I managed to play a party DJ set this weekend in Hove for a friend’s 50th. Almost felt normal again, but much fun was had.
I managed to play a party DJ set this weekend in Hove for a friend’s 50th. Almost felt normal again, but much fun was had.
In 2020, I started to write up several essay type blogs on my thoughts on what was happening in North-East politics and in particular the Labour Party.
This in turn was building on a blog I wrote back in 2017 concerning Labour and the North East (here), I got bored, and then Hartlepool came along in 2021. This is the introduction to about 5-6 pieces, depending on editing, which I wrote last year providing a personal assessment as the root cause of Labour’s woes in the North East and what can be done to tackle it.
But before we get started, I’d like to thank Dave Lee, a writer, director, producer, and self-appointed arsehole from Hull (my late Dad’s birth city). While we may disagree on the details, I believe we share the same belief that the interests of working-class people will never be served by the Conservative Party. So thank you, Dave, for the humour, suggestions and candour when starting out on this little project last year.
I was born in Labour’s industrial heartlands, Stockton North, which now neighbours a host of Conservative Party constituencies, Hartlepool, Darlington, Stockon South and Sedgefield. Unthinkable a few years previously.
As with Hartlepool, Stockton North returned a Labour MP in 2019 mainly due to the pro-Brexit vote split between the Conservatives and the Brexit Party, which allowed Labour to squeeze through. This luxury, of course, will not be available to the incumbent Alex Cunningham next time round.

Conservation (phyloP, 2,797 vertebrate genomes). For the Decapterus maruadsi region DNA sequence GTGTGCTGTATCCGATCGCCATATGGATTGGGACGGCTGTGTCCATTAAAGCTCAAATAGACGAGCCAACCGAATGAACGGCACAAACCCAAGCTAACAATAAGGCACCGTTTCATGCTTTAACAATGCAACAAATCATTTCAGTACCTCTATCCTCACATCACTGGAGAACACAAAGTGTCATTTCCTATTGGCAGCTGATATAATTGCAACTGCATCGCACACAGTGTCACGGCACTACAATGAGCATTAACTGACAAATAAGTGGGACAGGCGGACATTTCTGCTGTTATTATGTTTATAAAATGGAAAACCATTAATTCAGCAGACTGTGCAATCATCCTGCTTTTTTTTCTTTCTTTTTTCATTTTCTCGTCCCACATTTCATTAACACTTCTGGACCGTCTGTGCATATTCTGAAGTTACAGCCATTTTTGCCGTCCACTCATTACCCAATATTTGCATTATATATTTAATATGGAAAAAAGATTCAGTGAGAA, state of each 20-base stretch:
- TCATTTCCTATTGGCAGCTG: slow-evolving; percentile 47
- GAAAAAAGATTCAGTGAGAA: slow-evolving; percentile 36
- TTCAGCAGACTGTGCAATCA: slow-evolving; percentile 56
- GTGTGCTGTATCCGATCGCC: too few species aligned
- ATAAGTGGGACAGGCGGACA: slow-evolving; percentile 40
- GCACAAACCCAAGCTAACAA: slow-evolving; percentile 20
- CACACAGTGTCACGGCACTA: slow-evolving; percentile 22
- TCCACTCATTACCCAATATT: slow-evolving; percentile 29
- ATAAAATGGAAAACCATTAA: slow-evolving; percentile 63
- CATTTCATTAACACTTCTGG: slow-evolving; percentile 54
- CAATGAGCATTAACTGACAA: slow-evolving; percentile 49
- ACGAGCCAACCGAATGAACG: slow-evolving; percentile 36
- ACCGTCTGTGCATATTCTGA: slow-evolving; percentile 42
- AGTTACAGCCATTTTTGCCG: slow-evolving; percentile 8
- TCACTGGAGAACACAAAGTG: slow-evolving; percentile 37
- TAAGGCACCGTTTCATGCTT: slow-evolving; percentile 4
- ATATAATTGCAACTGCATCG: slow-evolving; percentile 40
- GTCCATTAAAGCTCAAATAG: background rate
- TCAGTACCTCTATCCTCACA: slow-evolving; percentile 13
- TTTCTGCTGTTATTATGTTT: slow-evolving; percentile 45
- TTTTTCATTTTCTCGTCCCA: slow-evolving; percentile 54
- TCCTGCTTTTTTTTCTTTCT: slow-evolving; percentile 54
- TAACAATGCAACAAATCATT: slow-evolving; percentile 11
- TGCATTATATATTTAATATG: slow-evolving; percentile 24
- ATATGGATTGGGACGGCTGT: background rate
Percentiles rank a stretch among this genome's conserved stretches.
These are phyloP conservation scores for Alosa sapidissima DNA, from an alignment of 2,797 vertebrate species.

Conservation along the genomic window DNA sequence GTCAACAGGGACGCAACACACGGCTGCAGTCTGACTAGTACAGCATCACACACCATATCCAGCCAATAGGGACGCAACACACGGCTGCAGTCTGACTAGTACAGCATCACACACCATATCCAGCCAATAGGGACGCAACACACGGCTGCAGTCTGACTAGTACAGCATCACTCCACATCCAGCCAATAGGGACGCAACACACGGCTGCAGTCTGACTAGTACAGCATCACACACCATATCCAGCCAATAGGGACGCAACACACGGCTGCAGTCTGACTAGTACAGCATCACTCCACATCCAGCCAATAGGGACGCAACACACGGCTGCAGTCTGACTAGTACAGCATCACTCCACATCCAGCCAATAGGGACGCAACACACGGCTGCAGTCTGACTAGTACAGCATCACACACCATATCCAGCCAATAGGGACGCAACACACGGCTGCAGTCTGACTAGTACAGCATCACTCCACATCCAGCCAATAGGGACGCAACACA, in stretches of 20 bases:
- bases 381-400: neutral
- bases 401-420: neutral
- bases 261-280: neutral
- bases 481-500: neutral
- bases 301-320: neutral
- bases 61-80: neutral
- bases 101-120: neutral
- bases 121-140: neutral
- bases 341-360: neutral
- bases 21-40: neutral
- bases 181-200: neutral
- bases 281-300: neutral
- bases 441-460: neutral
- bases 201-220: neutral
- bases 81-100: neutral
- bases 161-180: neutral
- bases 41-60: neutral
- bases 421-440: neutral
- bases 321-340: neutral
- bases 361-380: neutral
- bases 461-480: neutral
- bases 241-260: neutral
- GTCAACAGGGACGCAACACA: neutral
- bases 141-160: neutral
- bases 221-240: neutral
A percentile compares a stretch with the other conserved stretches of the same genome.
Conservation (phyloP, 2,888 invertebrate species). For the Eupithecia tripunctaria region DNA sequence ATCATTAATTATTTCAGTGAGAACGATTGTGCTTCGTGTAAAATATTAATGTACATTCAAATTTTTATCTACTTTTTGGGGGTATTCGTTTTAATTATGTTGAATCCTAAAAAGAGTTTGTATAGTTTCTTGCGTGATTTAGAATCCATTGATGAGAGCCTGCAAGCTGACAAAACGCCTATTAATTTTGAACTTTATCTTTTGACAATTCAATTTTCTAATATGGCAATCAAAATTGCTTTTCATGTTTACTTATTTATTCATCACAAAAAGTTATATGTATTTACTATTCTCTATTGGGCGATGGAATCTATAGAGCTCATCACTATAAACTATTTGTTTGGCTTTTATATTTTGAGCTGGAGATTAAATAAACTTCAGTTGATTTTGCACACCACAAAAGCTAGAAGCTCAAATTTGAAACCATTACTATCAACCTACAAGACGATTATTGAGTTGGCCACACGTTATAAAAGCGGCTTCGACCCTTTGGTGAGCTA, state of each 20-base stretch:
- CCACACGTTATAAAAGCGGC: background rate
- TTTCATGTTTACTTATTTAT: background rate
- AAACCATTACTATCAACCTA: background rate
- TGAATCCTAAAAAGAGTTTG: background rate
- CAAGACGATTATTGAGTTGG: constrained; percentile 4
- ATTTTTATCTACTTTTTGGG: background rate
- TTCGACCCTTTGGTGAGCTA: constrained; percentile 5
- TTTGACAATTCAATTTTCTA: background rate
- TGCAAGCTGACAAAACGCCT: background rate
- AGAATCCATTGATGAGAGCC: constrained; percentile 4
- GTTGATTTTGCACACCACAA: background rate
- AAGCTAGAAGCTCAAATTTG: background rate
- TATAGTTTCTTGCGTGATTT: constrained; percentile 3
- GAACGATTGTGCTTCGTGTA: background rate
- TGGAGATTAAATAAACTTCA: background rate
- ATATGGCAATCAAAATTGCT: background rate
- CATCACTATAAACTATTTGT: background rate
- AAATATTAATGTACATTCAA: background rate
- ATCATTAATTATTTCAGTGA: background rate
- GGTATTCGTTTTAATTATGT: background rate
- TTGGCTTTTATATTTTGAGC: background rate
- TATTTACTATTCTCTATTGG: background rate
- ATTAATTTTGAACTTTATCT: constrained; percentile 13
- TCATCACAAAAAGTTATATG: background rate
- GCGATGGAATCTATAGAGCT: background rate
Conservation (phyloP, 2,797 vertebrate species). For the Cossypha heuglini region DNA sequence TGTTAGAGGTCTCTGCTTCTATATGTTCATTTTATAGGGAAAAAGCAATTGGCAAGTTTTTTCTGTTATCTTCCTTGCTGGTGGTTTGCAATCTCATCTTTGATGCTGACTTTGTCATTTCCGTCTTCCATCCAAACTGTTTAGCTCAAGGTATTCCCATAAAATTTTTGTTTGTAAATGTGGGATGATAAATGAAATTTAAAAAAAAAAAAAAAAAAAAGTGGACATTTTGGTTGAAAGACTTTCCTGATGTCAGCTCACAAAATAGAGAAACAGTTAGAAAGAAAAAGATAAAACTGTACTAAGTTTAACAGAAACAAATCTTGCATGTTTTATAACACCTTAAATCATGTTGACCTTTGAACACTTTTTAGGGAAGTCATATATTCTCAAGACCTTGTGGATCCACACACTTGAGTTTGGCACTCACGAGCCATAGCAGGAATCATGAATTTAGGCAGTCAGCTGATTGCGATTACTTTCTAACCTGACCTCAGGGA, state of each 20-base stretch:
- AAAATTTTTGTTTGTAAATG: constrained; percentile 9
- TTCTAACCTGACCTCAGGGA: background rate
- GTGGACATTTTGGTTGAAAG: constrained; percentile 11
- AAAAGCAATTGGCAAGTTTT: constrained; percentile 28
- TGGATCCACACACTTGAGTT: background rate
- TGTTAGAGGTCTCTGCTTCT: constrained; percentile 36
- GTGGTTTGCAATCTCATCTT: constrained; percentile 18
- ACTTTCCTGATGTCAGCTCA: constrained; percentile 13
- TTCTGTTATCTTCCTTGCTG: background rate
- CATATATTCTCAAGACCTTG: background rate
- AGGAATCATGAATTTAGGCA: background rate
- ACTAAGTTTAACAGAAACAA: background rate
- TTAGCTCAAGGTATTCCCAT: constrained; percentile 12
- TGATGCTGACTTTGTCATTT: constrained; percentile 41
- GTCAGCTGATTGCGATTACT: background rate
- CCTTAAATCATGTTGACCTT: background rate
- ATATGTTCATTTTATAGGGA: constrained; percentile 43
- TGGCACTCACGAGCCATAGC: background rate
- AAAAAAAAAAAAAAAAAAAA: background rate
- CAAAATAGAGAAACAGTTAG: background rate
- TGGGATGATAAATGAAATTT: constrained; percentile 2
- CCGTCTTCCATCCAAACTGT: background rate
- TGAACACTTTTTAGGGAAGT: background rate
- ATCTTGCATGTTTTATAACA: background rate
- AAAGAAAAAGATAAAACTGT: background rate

Alex and I have a little history. We had both campaigned to be nominated as Labour Party candidate for the Stockton North parliamentary seat. The seat had potentially become available when the mandatory reselection process had been triggered against the sitting MP Frank Cook. We failed, of course, and Frank went on to win another term.
I then fled to pastures new (with much relief to all concerned, including myself). Alex stuck around, and in due course, was crowned Frank’s replacement.
The simple point I’m seeking to make here is that I not only know the North East from my heritage, given I was born there. I was educated there. I was brought up in a council. My first job for 7 years was working in a foundry, where I joined a union and participated in strikes and campaigns for better conditions and pay. I also spent a decade as an elected Labour Party councillor on the local authority.
I’m immensely proud of my North East DNA. Something most people have been abundantly aware of as I’ve moved around the country due to work, Lambeth, Greenwich, Salisbury and of course Bristol.
Up until the pandemic, I’ve also been a frequent visitor to my home town and region. Quietly, as an observer, witnessing the subtly changes, the frustrations and undercurrents eroding political foundations.
To suffer an election as Labour did in 2019 hurts. I recall the same feelings during the 1980s and hoped that I would never endure those emotions again. It was not the loss, this time, but its magnitude and manner.
In February 2020, I started to write a series of essays about my personal opinions on how Labour was managing to get it so wrong in the North East amongst mainly white working-class communities. My thoughts, of course, carry no more weight on this subject than anybody else. I guess my frustration, like others, is that we saw what was coming, but nobody was prepared to listen until it was far too late. So I write these words from the heart and personal experience because hearts need to be won back.